Early on the morning of August 2, 1990, police were dispatched to Williams Square Apartments, just two blocks from Wilkins Dry Cleaners, where McGinnis was thought to be residing with his aunt, Annette McGinnis. Police arrested McGinnis for the capital murder of Leta Wilkerson and transported him to the police station, where they discovered $105 in his possession. Later that morning, police returned to Annette McGinnis's apartment to search for a .25-caliber weapon. Annette McGinnis told police that her nephew had been living with her in the apartment since July 27, 1990. She also told police that she owned a .25-caliber semi-automatic pistol; however, when she discovered that the gun was not where she had left it, she agreed to let police search the apartment. Police found a .25-caliber Raven semi-automatic pistol in a laundry hamper in the hall closet. Annette McGinnis identified the gun as her own, but stated that she did not know how it had gotten in the laundry hamper. Firearms examiner Russell Johnson testified at trial that shell casings recovered from the scene and bullets recovered from both the victim's body and the scene had been fired from Annette McGinnis's gun.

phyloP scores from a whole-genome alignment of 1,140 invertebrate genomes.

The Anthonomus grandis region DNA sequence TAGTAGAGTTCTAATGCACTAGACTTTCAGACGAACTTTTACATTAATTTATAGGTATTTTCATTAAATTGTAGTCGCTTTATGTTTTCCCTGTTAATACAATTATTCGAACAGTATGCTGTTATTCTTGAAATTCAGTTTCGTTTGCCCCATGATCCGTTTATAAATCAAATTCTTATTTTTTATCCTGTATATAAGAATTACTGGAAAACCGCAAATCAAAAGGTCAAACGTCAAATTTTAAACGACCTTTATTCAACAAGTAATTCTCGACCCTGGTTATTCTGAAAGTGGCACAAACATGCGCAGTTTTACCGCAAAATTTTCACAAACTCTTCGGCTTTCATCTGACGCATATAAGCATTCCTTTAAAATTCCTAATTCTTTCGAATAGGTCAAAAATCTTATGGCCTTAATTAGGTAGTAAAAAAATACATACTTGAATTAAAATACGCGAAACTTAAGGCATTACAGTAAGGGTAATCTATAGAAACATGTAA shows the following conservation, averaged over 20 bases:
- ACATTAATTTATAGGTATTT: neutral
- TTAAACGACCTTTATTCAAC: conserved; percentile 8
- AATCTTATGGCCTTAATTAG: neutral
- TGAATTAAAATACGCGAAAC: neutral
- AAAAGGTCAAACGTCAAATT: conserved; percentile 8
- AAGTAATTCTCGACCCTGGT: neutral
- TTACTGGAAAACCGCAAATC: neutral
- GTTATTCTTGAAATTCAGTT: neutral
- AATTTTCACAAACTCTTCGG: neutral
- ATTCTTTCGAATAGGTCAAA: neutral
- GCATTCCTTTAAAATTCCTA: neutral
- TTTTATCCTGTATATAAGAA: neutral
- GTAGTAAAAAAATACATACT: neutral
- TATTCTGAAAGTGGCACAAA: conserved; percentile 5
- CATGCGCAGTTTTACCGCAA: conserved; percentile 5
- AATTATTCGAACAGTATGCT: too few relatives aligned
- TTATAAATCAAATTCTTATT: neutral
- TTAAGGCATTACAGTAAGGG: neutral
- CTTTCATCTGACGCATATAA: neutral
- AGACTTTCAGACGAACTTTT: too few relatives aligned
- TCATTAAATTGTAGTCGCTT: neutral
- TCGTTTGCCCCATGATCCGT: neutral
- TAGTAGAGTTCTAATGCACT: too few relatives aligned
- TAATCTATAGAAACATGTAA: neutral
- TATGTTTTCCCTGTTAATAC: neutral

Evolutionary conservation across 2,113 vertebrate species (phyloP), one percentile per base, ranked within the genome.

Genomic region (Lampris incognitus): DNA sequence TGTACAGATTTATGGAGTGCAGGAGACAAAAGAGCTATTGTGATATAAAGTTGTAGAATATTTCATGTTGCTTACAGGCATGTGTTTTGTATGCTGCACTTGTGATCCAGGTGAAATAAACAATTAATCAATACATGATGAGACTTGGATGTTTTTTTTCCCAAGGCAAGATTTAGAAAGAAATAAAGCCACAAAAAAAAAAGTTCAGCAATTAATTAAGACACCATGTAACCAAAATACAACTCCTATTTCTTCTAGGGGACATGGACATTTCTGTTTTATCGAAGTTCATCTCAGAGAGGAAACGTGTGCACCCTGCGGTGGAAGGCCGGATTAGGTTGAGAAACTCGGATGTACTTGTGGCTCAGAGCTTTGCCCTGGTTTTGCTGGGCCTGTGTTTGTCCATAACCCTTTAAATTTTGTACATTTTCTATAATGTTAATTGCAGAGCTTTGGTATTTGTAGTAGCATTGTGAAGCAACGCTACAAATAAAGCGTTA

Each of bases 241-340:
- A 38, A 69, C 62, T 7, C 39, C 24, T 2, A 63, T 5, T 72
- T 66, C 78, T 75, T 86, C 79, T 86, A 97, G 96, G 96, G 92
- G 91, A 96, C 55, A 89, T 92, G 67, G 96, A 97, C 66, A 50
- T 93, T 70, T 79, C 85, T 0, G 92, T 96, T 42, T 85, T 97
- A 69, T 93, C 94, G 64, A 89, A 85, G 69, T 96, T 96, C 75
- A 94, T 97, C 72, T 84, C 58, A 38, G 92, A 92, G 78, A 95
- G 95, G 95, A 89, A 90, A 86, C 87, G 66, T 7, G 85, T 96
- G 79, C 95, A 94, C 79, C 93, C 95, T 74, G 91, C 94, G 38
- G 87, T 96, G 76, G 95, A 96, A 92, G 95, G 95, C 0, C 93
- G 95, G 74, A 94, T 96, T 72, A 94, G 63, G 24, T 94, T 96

Almost two months after the offense, Annette McGinnis contacted police to inform them she had found a set of keys in her apartment. The keys were later identified as the keys of Leta Wilkerson. In addition, when asked at trial about the jeans found at the cleaners, Annette McGinnis identified them as hers, but testified that she had not taken the jeans to the cleaners. Rather, the jeans had previously been stored away in a closet in her apartment because she did not wear them anymore.


On October 8, 1990, McGinnis was indicted in Montgomery County, Texas, for the capital murder of Leta Wilkerson while in the course of committing and attempting to commit the offense of robbery, which occurred on August 1, 1990. McGinnis was tried before a jury upon a plea of not guilty, and on July 23, 1992, the jury found him guilty of the capital offense. On July 30, 1992, in accordance with state law, the trial court assessed McGinnis's punishment at death.